The purpose of this review is to summarise a recent outbreak in Australia of the recurring influenza viral subtype H7N7 and its human zoonotic potential. Concurrent with this outbreak was the emergence of another influenza A viral strain (H7N6) in emus (Dromaius novaehollandiae), a large flightless bird native to Australia. The importance of this review is to emphasise the continuing circulation of H7N7 within the Australian mainland and highlight the emu as a bird susceptible to avian and human influenza viruses, with a tissue tropism favourable to viral reassortment that could potentially lead to the emergence of novel influenza A strains.

2. An Outbreak of Multiple Avian Influenza Virus Subtypes Simultaneously Emerge across Three Australian Farms

An outbreak of highly pathogenic AIV H7N7 occurred across three egg farms in Victoria, Australia, between 31 July and 25 August, 2020 (Table 1) [17]. These outbreaks are not uncommon in Australia, with recurring infections of both low pathogenic avian influenza (LPAI) and highly pathogenic avian influenza (HPAI) viruses reported since 1976 (Table 2) [18]. In each instance, outbreaks were contained and eradicated through effective quarantine and control measures, including this recent event [19].
One enigmatic aspect of the 2020 outbreak lies with the detection of three different IAV strains co-occurring across three bird species, which according to records, would be the first event in Australia where more than one viral subtype (LPAI or HPAI) has emerged simultaneously [18]. In addition to the detection of one HPAI virus (H7N7) in Victoria, two viral strains of LPAI were detected in turkeys (H5N2) and emus (H7N6). In this instance, the simultaneous emergence of three viral strains does not mean Australia is experiencing a rising risk of avian influenza outbreaks, nor does it indicate the presence of mutated strains with bird-to-human transmission capability. However, it highlights the likelihood that multiple avian influenza A viral subtypes are naturally circulating in domestic poultry, with viral transmission into domestic poultry likely to have been acquired through mixing with wild aquatic bird species [8].
While the co-detection of LPAI and HPAI viruses in a domestic poultry setting may be unexpected, the risk of pathogenic infections arising in the human population is considered minimal, primarily because of the host range restriction associated with all avian influenza viral subtypes [23]. However, random mutations in viral genomes can significantly alter the virulence and pathogenicity of a virus. The introduction of a pathogenic and virulent strain of avian influenza virus into the human population is rare, but when it happens, the pandemic potential increases if mutations confer efficient and effective human-to-human transmission [16]. Of the three avian influenza viral subtypes detected during the Victorian outbreak, only HPAI H7N7 has previously caused infections in humans [24,25,26]. Whilst HPAI H5Nx viruses are a known threat to the poultry industry and human health [27], there is no indication that HPAI H5 subtypes are present in Australia, although the risk of exposure from long-distance migratory birds is recognised [7]. However, influenza virsues are constantly evolving and the potential for HPAI H5N2 to emerge from an LPAI precursor has been demonstrated using ostrich-origin H5N2 progenitor viruses serially passaged in embryonated chicken eggs [28].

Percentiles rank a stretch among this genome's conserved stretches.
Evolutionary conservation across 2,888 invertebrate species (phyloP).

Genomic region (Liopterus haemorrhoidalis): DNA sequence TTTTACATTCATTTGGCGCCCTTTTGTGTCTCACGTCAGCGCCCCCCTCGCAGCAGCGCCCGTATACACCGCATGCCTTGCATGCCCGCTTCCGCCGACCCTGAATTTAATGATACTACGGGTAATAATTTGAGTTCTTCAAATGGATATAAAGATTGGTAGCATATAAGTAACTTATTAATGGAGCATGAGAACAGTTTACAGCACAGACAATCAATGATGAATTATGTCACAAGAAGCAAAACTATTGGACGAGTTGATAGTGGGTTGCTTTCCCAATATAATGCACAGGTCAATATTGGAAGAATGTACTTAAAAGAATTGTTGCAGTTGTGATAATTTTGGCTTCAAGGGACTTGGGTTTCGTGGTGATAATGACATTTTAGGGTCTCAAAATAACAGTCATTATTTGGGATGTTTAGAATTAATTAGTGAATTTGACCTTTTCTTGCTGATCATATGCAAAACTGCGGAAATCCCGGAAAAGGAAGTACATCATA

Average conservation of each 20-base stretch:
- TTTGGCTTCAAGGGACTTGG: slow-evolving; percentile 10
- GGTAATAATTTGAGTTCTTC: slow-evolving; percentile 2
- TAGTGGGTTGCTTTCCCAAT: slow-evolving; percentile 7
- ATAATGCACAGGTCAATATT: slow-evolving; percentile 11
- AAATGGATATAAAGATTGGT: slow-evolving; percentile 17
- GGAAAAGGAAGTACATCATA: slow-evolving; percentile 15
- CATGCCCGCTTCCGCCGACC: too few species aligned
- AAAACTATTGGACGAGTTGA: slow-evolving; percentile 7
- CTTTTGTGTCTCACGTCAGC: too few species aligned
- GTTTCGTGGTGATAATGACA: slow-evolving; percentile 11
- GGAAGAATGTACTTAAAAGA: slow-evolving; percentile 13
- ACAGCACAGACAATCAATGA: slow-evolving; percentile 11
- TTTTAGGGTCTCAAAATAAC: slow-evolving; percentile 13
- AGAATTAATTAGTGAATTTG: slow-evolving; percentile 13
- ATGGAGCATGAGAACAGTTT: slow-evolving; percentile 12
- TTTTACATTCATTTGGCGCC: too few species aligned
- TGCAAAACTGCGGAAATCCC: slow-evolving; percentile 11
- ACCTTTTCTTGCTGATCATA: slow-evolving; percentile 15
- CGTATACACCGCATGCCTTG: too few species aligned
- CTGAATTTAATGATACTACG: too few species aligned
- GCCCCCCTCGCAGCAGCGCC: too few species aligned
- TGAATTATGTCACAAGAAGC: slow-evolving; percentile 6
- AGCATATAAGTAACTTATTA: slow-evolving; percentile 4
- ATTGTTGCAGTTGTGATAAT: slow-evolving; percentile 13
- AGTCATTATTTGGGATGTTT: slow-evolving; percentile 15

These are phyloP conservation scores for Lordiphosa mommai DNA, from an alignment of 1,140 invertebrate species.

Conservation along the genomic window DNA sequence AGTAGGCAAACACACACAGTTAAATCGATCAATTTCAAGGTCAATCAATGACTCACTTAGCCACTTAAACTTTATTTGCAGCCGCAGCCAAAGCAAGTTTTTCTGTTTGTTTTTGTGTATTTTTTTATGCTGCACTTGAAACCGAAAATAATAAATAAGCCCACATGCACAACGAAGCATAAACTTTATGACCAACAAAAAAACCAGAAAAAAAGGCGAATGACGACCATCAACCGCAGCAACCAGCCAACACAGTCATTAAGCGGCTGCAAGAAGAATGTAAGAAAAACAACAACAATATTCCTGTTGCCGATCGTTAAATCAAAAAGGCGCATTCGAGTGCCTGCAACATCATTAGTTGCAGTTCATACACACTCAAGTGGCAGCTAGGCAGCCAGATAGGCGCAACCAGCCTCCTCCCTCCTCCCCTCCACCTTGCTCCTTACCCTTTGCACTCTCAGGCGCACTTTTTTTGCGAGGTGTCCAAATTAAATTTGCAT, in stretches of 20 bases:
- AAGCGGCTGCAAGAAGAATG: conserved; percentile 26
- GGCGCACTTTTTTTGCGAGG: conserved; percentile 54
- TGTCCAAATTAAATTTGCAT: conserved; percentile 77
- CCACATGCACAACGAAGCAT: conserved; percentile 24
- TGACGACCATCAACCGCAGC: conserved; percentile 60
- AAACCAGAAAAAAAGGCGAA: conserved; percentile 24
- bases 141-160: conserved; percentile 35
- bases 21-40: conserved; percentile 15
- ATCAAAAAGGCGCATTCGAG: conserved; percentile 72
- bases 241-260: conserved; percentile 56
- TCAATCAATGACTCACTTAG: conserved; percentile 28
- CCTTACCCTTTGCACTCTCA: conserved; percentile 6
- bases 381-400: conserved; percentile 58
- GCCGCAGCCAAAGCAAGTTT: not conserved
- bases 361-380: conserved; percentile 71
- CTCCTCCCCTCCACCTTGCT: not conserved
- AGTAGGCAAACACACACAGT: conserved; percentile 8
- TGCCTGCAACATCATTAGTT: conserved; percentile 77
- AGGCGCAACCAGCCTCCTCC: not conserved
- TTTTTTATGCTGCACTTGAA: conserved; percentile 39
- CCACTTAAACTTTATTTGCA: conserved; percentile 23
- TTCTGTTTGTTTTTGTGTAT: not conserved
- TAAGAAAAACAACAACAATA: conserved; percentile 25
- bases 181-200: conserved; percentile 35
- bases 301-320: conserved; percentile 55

Recurring outbreaks of HPAI H7N7 in Australia are not indicative of a rising zoonosis risk from this strain. However, aquatic birds are an endemic reservoir that carries a genetically diverse range of influenza A viral subtypes that could infect birds, mammals and humans [11]. Moreover, influenza viruses are a constantly evolving pathogen with two primary mechanisms that promote change; antigenic drift and antigenic shift [29]. With the periodic but continuing resurgence of the HPAI H7N7 subtype in domestic poultry over the past 44 years, the emergence of a novel influenza virus may begin with antigenic drift.

3. Amino Acid Substitutions in the Avian Influenza A (H7N7) Genome Can Increase Virulence and Pathogenicity in Humans

The influenza virus replication cycle frequently introduces mutations into the viral genome due to the poor proof-reading processes of the virally encoded RNA polymerase [30]. Antigenic drift is caused by point mutations introduced into the viral genome, with a high rate of drift observed in antigenic regions of the hemagglutinin (HA) or neuraminidase (NA) glycoproteins compared to other viral genomic components. Single point mutations of an avian influenza viral genome can significantly affect virulence and pathogenicity in humans. For example, under experimental conditions, avian influenza virus A (H7N9) acquired a significant binding affinity for human trachea epithelial cells through the single point mutation HA-G228S [31]. Investigations into triple point mutations (V186G/K-K193T-G228S) of the H7 HA (H7N9 virus) have also demonstrated a lower binding affinity for avian α -2,3 sialic acid (SA) receptors and stronger binding for human α-2,6 SA receptors, raising the potential for human-to-human viral transmission [32]. It has also been shown that certain molecular substitutions in the viral polymerase basic protein 2 (PB2) of H7N9 can increase pathogenicity in animals [33]. The net result of viral genome mutations is the substitution of one or many amino acids into viral proteins with the potential for changes in virulence, pathogenicity and tropism. Even though the 2020 Australian outbreak of HPAI H7N7 was resolved, the potential remains for more virulent, pathogenic or infectious strains to evolve due to viral adaptations.